Panic stations

8th July 2005 at 01:00
Too many people trying to encourage anxious pupils to talk can backfire, says Karen Gold

The first time speech and language therapist Maggie Johnson worked with a mute child, almost 30 years ago, she used every trick she knew. None of them worked. "I tried being nice," she recalls. "I tried begging. I tried staring him out. I didn't do anything to make it easier for him, because I had no idea what was going on.

"What I did then is still the norm, until people understand that the child has an anxiety disorder, akin to a phobia. People totally twig when you say it's a speech phobia: it's like being terrified of dogs. They go 'Oh, right'. Sometimes people think the child is just attention-seeking or doing it for fun. They think it's the child's choice not to speak. In fact, the child would love to speak, but doesn't know how to get rid of this panic reaction when they try."


Selective mutism, when a child speaks happily in some settings and not at all in others, is rare, affecting about one child in 500. Its onset is often around the age of three, when children start playgroup or nursery. It is more common in girls than boys, and among children from ethnic minorities who do not speak English at home.

Mute children were often thought to be abused, an assumption that may still deter parents from seeking help for their child, even though no research evidence for this exists. Experts believe that these are anxious children, made so by a combination of factors: part heredity, part environment. They may have shy or anxious parents; they may have suffered an early separation.

Clues to their state go beyond not speaking. Their body language is often stiff: they may turn their heads away, look at the ground, hide in a corner, suck their fingers or pull at loose skin. They may stare with a blank expression. All these are physical fear responses: scientists now believe that a primitive part of the brain, the amygdala, is flooded with anxiety in these children when they feel themselves in the spotlight. The child learns to link talking with a panic response.


Small children starting school find the noise, large numbers, and unfamiliar people and surroundings stressful. Some have to make extra adjustments: those from rural or isolated families, unused to social buzz; those who bring cultural expectations that encourage reticence (Asian girls are often very quiet); those with little or no English, who feel they have a linguistic mountain to climb.

During their first month, many new pupils may not speak. Ethnic minoritiy pupils may continue to be silent: English language and new ways of interacting are going in but not coming out. They need to be watched, but not worried about.

The signal that a problem may exist occurs when the child's silence continues to be absolute beyond the first month, (Asian girls are safe if chatting happily to their friends in the playground, even if saying nothing in the classroom), and when the child either continues to be unusually fearful or, at the other extreme, shows a complete mismatch between confident behaviour and absent speech.


Registration, circle time, literacy and numeracy hours are all based on talking. Teachers expect to assess children's potential, response, skills acquisition and understanding by asking them questions. Everything assumes the child will speak; everything seems undermined when they don't.

Schools need to rule out the possibility that the child has an inherent language problem. (About 20 per cent of selectively mute children do.) That may involve screening. But it will probably be clear that the child can follow instructions and is learning, just not speaking.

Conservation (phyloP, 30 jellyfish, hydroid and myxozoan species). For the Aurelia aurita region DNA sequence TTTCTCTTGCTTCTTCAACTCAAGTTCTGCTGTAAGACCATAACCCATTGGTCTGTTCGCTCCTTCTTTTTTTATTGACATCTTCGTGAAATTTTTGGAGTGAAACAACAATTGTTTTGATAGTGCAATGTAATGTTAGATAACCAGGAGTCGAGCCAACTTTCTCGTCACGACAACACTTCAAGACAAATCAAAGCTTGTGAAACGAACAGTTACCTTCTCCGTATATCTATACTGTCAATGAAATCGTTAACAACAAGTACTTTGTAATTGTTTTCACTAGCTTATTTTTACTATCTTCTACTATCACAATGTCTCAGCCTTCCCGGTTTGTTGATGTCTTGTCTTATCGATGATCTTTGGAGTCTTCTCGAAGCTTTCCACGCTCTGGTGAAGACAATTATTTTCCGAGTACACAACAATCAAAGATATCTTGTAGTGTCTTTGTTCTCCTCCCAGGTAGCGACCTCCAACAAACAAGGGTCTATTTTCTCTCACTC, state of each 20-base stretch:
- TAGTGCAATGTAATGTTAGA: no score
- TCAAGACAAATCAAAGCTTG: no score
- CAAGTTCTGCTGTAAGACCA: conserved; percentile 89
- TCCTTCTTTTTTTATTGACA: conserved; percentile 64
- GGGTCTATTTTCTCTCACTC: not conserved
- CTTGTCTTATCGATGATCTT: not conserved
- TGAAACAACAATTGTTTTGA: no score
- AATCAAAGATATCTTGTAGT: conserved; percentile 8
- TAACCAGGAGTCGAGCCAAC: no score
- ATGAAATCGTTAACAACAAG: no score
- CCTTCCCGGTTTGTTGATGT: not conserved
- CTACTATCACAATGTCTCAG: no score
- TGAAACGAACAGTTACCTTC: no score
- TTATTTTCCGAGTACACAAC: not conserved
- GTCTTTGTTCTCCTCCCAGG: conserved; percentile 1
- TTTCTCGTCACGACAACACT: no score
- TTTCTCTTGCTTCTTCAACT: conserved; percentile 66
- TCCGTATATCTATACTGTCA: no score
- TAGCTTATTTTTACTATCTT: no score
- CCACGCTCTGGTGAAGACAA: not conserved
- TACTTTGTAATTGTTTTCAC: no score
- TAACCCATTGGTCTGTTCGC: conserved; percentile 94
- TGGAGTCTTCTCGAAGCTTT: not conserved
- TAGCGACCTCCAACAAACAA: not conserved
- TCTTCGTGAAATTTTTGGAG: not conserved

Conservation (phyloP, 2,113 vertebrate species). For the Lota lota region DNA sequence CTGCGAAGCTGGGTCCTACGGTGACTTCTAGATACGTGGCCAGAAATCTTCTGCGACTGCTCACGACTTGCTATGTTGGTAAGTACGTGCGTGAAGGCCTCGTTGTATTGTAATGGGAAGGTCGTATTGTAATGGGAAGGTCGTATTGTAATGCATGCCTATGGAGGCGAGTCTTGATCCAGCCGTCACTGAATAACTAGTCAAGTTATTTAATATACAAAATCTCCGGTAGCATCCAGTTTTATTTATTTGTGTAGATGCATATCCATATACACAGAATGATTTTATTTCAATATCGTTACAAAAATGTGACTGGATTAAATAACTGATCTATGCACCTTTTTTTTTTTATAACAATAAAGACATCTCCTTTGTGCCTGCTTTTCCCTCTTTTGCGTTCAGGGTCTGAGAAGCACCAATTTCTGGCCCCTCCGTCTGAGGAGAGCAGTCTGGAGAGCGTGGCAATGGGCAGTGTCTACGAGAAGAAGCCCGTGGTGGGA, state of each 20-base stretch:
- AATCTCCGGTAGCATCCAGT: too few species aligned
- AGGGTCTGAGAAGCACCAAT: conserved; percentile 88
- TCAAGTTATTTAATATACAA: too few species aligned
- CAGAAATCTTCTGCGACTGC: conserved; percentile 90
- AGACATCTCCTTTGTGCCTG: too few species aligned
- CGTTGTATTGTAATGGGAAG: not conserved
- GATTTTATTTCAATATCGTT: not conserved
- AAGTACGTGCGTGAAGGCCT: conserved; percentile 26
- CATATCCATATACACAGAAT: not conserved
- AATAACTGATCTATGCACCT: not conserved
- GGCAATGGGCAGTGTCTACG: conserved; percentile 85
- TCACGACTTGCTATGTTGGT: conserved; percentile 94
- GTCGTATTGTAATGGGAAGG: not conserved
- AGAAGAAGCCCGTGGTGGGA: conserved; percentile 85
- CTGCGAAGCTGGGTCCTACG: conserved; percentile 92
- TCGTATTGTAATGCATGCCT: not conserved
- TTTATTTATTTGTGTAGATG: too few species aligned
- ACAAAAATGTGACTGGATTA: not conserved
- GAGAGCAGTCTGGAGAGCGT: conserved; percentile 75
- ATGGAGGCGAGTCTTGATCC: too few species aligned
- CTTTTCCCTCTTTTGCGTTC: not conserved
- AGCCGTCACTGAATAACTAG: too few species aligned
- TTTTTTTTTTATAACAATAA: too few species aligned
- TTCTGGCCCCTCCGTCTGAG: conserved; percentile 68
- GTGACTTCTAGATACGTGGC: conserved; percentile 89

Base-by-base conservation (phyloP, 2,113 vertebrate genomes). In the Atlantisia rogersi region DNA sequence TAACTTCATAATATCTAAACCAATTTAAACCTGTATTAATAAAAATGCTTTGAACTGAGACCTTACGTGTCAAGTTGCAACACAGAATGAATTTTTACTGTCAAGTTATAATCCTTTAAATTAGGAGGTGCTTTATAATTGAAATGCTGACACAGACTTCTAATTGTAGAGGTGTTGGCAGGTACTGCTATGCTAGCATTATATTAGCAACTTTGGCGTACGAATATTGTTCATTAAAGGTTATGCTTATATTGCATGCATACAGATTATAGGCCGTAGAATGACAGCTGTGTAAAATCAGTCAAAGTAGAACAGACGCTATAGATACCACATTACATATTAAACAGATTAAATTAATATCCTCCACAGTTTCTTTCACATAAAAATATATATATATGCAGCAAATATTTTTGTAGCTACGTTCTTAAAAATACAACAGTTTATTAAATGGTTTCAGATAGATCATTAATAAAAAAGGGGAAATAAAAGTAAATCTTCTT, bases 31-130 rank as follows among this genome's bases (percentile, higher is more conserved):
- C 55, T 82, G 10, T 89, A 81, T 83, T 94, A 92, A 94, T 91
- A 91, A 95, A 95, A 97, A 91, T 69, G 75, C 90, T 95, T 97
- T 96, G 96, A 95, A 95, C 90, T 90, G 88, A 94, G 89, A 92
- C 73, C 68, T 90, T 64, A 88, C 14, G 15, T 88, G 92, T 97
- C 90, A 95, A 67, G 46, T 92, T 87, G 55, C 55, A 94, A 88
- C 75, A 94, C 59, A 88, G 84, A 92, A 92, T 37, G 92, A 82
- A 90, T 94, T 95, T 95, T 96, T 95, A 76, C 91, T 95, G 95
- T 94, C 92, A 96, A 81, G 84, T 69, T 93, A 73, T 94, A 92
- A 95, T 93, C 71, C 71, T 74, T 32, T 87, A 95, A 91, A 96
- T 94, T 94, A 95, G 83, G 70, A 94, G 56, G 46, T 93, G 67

At this point, says Tony Cline, professor of psychology at Luton University, teachers can feel at a loss: "You don't teach early years unless you really enjoy interacting with small children. Typically, children trust you and respond to you. So this scenario isn't just frustrating because your usual techniques don't work. It's also damaging your self-esteem."

The result can be desperate attempts to make the child speak, through nagging, cajoling, bribes or even punishments. An apparently recalcitrant child may be left dangling in silence, the focus of attention of a whole class, or refused a breaktime snack until they ask for it. It is like asking an arachnophobe to pick up a tarantula.

"It's very easy to let yourself think the child isn't interested in you or doesn't care," says Geraldine Feehally, Senco at Mellor community primary school in Leicester. "You have to be very calm and patient and not take it personally."


Much of this could be avoided by simple precautions. Parents should be asked about shyness, whether a child is upset being left at playgroup or nursery, as soon as they register their child for school, says Sylvia Baldwin, a retired educational psychologist.

If either parent or child seems nervous, they should be offered an early morning school visit or at the end of the day, when few people are around.

A home visit is not designed to get the child to speak but simply to see them in safe surroundings. Each child should have a key member of staff to observe and draw alongside them, not pressing them to speak but reassuring them. Activities should encourage talking, singing, moving in groups, rather than as individuals. Children should be able to put up their hand for the register and respond on mini-whiteboards in literacy and numeracy hours.

Children will still speak when they are ready, says Maggie Johnson. These stratagems simply make it safer for them to take the risk.

"More than half these children will sort themselves out in early years with the right softly-softly approach. You don't ask them questions. You don't say 'What's your favourite colour?'; you say 'I wonder what your favourite colour is. Mine's pink.' Then you say, 'Here you are, pick one of these'."


If none of this works, schools might feel out of their depth. It can be tempting to request expert intervention, despite lengthy waits.

Yet experts agree that waiting is a mistake. Schools can treat pupils, with telephone or email support from specialists, using the well-established resources available, and always with a gentle, non-judgmental approach.